With Devoir's killer, the Blonde Man, and Loyle Crawford all looking to plant the Medusas in the ground, getting out of the Empire State was a smart play. Devoir's lawyer, Sebastian Jacobs, had skipped out for Miami—a trip that seemed like a good idea to Justine, too. The Blonde Man was also looking for Jacobs, even though he knew the Medusas had his microdot.

For more information see:
Loyle "Show-stopper" Crawford

Justine rolled her shoulders and cracked her neck as she pondered the facts. There were definitely some missing pieces to the whole caper, but her gut told her she needed to find Jacobs. He was the key to finding the real Hope Diamond—and maybe the key to a whole lot more.

She had never been to Miami, though. That meant the Medusas would be flying blind, in hostile territory. One false move would have the Confederate Air Corps after them—and the Empire State at their backs. Not to mention the Texans, Justine thought bitterly. They're probably hopping mad about losing a Lone Star zeppelin. North America was getting to be an unhealthy place for the Medusas.

For more information see:
Confederate Air Corps; Republic of Texas

If they didn't find the diamond, they wouldn't be able to repay Joey the Scarab for his "generous" help. Welshing on the Scarab would buy them all one-way tickets to shallow graves. Even the Free Colorado pirate havens would be off-limits; every two-bit trigger man in Sky Haven would be looking to collect on the contract the shylock would inevitably put on them.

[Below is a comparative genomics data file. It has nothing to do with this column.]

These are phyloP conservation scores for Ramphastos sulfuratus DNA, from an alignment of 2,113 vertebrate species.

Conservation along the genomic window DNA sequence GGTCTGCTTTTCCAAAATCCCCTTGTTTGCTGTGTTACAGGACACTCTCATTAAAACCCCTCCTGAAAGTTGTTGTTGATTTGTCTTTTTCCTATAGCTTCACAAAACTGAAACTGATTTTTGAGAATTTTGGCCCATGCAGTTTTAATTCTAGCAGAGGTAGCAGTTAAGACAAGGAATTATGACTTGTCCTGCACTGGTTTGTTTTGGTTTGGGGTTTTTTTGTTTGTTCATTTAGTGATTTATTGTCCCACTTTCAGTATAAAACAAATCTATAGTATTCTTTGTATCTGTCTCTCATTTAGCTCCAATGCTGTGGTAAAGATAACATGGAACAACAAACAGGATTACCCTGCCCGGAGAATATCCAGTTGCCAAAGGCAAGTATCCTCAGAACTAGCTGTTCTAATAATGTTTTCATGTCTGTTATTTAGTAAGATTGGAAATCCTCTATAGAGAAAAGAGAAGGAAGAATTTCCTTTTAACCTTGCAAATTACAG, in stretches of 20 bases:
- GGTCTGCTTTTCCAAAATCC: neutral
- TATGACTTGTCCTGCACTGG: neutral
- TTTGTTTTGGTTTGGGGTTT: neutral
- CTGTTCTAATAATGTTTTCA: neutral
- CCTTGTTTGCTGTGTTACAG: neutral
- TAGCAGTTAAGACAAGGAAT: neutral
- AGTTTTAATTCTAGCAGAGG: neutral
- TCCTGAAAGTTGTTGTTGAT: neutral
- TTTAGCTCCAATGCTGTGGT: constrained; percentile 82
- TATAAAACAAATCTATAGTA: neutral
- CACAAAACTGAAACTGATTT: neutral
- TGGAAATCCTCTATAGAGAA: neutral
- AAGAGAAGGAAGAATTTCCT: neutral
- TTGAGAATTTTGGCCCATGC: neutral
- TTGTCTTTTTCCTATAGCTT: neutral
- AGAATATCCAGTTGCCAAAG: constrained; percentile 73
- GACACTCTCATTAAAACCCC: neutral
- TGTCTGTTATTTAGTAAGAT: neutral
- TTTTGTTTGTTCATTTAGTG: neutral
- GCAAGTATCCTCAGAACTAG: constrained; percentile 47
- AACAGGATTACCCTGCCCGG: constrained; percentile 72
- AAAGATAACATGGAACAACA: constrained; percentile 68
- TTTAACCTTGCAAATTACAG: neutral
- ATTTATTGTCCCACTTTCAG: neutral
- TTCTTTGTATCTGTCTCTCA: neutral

For more information see:
Free Colorado

Justine sighed. There wasn't any choice at all. Someone—the Empire State, freelance headhunters, or some straight—arrow like Paladin Blake-would take them down for Devoir's murder. And if the law or the bounty hunters didn't get them, "The Scarab" would punch all of their tickets.

For more information see:
Paladin Blake

She flipped the intercom switch. "Amanda, the Gorgon is changing course. We're heading south."

The Medusas had to find the real Hope Diamond. That meant they had to find Sebastian Jacobs...even if they had to tear down the entire city of Miami to do it.